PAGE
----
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ASN Wikibase Occurrence # 20916
Last updated: 26 December 2020
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Type:Gloster Meteor F Mk 8
Owner/operator:257 (Burma) Squadron Royal Air Force (257 (Burma) Sqn RAF)
Registration: WH298
C/n / msn: AWA.5059
Fatalities:Fatalities: 1 / Occupants: 1
Other fatalities:0
Aircraft damage: Written off (damaged beyond repair)
Location:Poulders Gardens Estate, near Sandwich, Kent -   United Kingdom
Phase: Manoeuvring (airshow, firefighting, ag.ops.)
Departure airport:RAF Wattisham, Suffolk
Destination airport:
Gloster Meteor F.Mk.8 WH298, 257 (Burma) Squadron, RAF: Written off (destroyed) 24 January 1954 when dived into ground during display practice into a field near the Poulders Gardens Estate, near Sandwich, Kent, approximately 10 miles south of RAF Manston. Pilot incapacitation due to anoxia (oxygen starvation) was presumed (but not proven) to be the cause of the pilot losing control of his aircraft.

On 24th January 1954, Gloster Meteor F.Mk.8 WH298 from RAF Wattisham plunged into a field near Sandwich, killing the pilot. The accident happened whilst the aircraft was engaged on a high altitude interception exercise - after being airborne for about thirty minutes, WH298 sighted his 'target' and carried out a dummy attack at 28,000 feet. A further attack was made at 24,000 feet in company with another Meteor. Both aircraft then pulled away in a controlled climb, and WH298 was then lost from the view of the other Meteor. Calls on the R/T failed to make contact.

From witnesses on the ground it would appear that the aircraft dived out of control at high speed into a ploughed field. Upon impact it completely disintegrated, killing the 19 year old pilot at the controls. Examination of the wreckage established that, at the time of the impact, the cockpit hood had been closed, undercarriage retracted and dive brakes and flaps closed. There was no evidence to suggest structural failure of the airframe in the air or engine failure, or fire.

It was noted, however, that on two recent occasions the pilot had failed to turn the oxygen on before taking off and on another his mask tube had come adrift from the seat tube. On another occasion he had scrambled with the oxygen system only half full, although it was considered that the amount there was adequate for the flight time. After the crash, the Board of Inquiry considered that anoxia could have caused the pilot to lose consciousness, or that he may have been incapacitated by inhaling AVTUR fumes or carbon monoxide introduced into the cockpit via the cabin heating/pressurisation system. Unfortunately fragmentation of the body was so severe that in spite of all efforts it wasn't possible to obtain enough blood to make a satisfactory analysis.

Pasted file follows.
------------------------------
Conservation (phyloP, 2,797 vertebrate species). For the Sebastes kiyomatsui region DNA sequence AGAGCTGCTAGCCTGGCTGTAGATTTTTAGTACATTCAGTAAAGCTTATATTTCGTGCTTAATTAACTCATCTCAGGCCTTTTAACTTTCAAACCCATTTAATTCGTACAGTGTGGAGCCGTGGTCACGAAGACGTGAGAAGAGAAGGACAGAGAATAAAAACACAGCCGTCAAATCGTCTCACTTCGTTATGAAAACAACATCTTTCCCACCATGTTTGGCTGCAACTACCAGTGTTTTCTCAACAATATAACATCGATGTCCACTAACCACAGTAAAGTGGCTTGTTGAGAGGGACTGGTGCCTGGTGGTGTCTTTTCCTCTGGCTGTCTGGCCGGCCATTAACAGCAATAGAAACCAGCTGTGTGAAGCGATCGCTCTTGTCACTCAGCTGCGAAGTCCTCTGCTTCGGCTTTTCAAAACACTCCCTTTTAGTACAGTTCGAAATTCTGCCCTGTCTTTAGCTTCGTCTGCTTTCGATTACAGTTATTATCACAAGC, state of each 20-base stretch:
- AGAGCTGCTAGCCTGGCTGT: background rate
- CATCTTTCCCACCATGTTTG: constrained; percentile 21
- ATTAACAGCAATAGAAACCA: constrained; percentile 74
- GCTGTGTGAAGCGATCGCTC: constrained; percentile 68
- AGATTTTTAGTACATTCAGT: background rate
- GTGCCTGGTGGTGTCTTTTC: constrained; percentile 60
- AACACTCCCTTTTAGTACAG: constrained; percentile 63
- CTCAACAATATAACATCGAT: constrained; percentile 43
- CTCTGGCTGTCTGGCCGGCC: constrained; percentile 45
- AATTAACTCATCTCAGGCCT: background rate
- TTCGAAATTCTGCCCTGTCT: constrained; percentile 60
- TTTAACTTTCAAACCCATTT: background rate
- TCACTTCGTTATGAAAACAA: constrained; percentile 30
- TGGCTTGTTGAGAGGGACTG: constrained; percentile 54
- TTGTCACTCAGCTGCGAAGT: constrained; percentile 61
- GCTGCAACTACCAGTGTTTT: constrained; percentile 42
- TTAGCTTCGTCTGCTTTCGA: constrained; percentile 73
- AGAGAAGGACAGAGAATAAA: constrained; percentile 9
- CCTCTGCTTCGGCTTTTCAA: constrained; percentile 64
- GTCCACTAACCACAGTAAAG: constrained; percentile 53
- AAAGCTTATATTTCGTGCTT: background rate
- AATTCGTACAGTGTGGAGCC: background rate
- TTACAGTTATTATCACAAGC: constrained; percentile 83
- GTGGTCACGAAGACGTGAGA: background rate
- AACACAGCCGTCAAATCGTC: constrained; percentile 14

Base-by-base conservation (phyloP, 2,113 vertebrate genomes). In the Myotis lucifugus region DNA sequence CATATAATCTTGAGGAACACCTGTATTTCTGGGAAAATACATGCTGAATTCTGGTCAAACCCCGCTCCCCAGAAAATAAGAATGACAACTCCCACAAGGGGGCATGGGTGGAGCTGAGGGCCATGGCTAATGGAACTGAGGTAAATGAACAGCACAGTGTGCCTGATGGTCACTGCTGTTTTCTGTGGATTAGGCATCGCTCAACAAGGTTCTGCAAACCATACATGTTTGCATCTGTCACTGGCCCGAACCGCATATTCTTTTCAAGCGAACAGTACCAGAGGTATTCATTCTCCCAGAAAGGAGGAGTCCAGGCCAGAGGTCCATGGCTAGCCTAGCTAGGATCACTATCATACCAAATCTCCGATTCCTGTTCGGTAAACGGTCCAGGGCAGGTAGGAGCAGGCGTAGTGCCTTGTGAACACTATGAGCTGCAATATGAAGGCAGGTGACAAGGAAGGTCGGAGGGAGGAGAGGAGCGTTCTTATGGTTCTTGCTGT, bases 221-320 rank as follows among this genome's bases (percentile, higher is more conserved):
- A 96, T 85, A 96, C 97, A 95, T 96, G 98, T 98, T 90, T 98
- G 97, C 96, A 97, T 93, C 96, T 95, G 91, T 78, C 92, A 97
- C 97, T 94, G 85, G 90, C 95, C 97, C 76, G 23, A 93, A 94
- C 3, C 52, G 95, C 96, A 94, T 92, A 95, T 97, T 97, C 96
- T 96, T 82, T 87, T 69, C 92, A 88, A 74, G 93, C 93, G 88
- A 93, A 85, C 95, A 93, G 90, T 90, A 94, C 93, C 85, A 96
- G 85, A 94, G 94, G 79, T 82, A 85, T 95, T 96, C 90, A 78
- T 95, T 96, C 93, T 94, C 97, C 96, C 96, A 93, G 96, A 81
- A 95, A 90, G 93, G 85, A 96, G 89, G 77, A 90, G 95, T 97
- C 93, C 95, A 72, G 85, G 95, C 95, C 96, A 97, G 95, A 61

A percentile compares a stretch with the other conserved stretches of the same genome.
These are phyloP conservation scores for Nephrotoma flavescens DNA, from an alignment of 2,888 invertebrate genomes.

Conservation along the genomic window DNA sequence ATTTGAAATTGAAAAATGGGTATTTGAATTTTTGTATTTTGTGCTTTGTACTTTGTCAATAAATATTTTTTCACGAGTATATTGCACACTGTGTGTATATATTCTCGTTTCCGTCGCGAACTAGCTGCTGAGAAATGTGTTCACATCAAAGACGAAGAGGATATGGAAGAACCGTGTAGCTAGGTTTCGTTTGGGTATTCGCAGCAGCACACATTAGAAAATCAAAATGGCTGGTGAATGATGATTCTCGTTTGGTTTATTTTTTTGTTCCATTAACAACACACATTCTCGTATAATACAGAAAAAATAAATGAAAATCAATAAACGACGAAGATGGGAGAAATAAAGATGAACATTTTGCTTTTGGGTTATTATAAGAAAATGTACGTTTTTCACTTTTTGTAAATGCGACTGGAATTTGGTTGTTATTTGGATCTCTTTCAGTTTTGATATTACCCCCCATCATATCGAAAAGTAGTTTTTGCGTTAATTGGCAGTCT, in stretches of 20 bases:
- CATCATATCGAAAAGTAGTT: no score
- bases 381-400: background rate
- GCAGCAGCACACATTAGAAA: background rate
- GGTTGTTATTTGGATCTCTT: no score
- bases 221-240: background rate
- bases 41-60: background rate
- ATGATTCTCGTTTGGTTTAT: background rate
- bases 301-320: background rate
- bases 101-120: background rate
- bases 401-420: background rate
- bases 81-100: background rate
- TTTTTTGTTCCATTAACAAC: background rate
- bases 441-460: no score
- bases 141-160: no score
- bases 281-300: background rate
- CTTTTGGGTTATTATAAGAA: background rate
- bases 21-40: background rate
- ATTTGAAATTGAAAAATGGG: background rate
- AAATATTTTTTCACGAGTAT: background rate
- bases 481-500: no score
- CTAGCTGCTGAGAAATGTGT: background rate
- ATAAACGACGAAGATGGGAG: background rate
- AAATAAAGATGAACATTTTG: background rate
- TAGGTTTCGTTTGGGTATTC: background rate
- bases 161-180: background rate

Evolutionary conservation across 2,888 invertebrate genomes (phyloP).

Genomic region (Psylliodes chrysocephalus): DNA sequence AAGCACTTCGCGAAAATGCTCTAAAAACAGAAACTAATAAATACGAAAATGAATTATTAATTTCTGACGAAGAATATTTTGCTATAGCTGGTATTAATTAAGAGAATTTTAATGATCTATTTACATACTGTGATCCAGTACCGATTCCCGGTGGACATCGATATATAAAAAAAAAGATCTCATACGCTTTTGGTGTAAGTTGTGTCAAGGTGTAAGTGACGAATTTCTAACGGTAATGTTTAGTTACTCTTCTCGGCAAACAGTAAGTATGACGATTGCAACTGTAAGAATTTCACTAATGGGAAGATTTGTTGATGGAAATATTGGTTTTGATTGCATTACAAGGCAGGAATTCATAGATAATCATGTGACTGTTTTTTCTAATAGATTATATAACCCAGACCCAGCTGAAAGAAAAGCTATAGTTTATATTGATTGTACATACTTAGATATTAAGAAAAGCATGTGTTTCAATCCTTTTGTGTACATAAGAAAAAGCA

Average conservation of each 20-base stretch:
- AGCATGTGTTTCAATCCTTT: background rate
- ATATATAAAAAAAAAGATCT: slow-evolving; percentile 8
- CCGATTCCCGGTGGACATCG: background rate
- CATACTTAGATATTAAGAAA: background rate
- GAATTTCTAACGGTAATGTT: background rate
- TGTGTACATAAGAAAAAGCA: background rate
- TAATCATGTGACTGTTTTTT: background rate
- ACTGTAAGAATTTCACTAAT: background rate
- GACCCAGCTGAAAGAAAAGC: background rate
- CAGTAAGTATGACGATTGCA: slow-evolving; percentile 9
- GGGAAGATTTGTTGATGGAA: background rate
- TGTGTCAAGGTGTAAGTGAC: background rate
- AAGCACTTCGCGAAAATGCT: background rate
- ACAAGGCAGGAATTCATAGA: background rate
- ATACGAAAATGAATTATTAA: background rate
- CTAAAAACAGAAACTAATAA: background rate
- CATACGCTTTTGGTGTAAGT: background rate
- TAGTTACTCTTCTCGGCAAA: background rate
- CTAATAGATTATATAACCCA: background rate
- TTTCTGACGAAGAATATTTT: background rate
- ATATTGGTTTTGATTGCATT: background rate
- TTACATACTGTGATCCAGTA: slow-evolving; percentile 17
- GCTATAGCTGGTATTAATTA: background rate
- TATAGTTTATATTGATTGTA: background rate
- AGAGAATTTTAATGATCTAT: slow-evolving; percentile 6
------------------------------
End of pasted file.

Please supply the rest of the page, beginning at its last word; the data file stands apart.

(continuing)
The witness statement from Police Constable Wells, who witnessed it;

"At 1.40 pm on Sunday, 24th January, 1954, I was cycling along St. Barts Road, Sandwich, towards Dover Road, when I heard the sound of a 'plane apparently flying at great speed over the direction of Woodnesborough. I turned round and saw a twin engined jet plane diving out of the sky and then crash in a field opposite Poulders Green. I immediately went to the scene of the crash which was approximately 600 yards distant and found fragments of the plane strewn over a large area of the field, and a crater where the plane had crashed. When I first saw the plane it was approximately 300 feet up and diving vertically at great speed. There was no smoke or flames coming from it."

According to a contemporary newspaper report ("Dundee Courier" - Monday 25 January 1954):

"Jet explodes: house hit by wreckage.
People living on Poulders Garden housing estate at Sandwich (Kent) escaped injury yesterday when a single-seater Meteor jet aircraft hurtled down, hit the ground and exploded in a sheet of flame, flinging wreckage all over the estate. The pilot was killed. A two-foot hole was torn in the roof of a house where a jagged piece of plane crashed through.

Anne Couchman (12) was in her bedroom when she heard the plane screaming down and then a terrific explosion. "I ran back into the bedroom, threw myself on the bed, buried my head in the pillows, and pulled the bedclothes over me. There was a crash very close to me and things falling," she said. "Then all was quiet. I wanted to get down to mummy quick, but when I opened my door there was a great hole in the landing ceiling, with plaster, tiles and wood all over the place and a large lump of plane."

Pilot of Meteor WH298:
Pilot Officer John Cardinal Goodwin, RAF (pilot, Service Number 4087669, aged 19) - killed on active service 24/1/54. Buried at Margate Cemetery, Margate, Kent


1. Halley, James (1999) Broken Wings Post-War Royal Air Force Accidents Tunbridge Wells: Air-Britain (Historians) Ltd. p.141 ISBN 0-85130-290-4.
2. Royal Air Force Aircraft WA100-WZ999 (James J Halley, Air Britain, 1983 p 49)
3. Dundee Courier - Monday 25 January 1954
4. Category Five; A Catalogue of RAF Aircraft Losses 1954 to 2009 by Colin Cummings p.29
5. National Archives (PRO Kew) File BT233/198:
9.,_Kent .

Related books:

Revision history:

10-Jun-2008 15:01 JINX Added
24-Jan-2012 13:10 Nepa Updated [Operator, Source]
24-Jan-2012 13:10 Nepa Updated [Aircraft type, Source]
30-May-2013 13:28 Nepa Updated [Operator, Location]
20-May-2015 07:12 angels one five Updated [Aircraft type, Operator, Location, Nature]
21-May-2015 14:43 Angel dick one Updated [Aircraft type, Operator, Location, Departure airport]
09-Jan-2020 17:55 Dr. John Smith Updated [Time, Location, Source, Narrative]
18-Feb-2020 21:23 Dr. John Smith Updated [Source, Narrative]
04-Apr-2020 21:35 Dr. John Smith Updated [Location, Source, Narrative]
04-Apr-2020 21:36 Dr. John Smith Updated [Cn, Source]

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